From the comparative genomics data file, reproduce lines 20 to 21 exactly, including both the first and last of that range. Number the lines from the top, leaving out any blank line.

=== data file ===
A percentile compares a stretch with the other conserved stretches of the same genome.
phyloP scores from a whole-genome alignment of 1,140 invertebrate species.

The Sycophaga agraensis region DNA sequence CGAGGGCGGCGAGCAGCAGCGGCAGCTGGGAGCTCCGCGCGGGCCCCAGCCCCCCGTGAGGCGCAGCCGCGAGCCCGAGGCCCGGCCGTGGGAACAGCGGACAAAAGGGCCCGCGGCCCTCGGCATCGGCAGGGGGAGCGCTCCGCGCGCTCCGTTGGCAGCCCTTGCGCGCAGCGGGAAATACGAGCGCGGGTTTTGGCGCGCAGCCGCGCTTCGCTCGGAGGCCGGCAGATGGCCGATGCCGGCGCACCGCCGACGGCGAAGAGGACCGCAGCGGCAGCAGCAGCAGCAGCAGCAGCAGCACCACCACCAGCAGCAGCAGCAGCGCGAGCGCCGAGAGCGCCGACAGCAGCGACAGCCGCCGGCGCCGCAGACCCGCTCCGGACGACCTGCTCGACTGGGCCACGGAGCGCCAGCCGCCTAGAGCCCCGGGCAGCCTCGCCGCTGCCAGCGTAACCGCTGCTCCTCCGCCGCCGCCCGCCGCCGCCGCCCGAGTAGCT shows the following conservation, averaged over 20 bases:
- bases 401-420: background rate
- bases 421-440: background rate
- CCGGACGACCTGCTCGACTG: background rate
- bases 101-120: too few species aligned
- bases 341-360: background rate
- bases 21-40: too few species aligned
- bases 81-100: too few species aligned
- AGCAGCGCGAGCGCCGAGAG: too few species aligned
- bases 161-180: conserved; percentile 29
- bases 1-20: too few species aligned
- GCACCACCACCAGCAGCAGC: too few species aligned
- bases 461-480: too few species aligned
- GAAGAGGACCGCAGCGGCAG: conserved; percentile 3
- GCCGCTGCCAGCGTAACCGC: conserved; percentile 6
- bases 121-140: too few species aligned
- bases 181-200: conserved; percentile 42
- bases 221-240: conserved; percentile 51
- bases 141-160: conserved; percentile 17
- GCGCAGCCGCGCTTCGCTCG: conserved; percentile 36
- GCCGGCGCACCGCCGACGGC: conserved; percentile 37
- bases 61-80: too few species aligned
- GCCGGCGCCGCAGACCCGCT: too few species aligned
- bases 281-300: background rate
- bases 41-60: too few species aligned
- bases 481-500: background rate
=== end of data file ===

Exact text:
- bases 221-240: conserved; percentile 51
- bases 141-160: conserved; percentile 17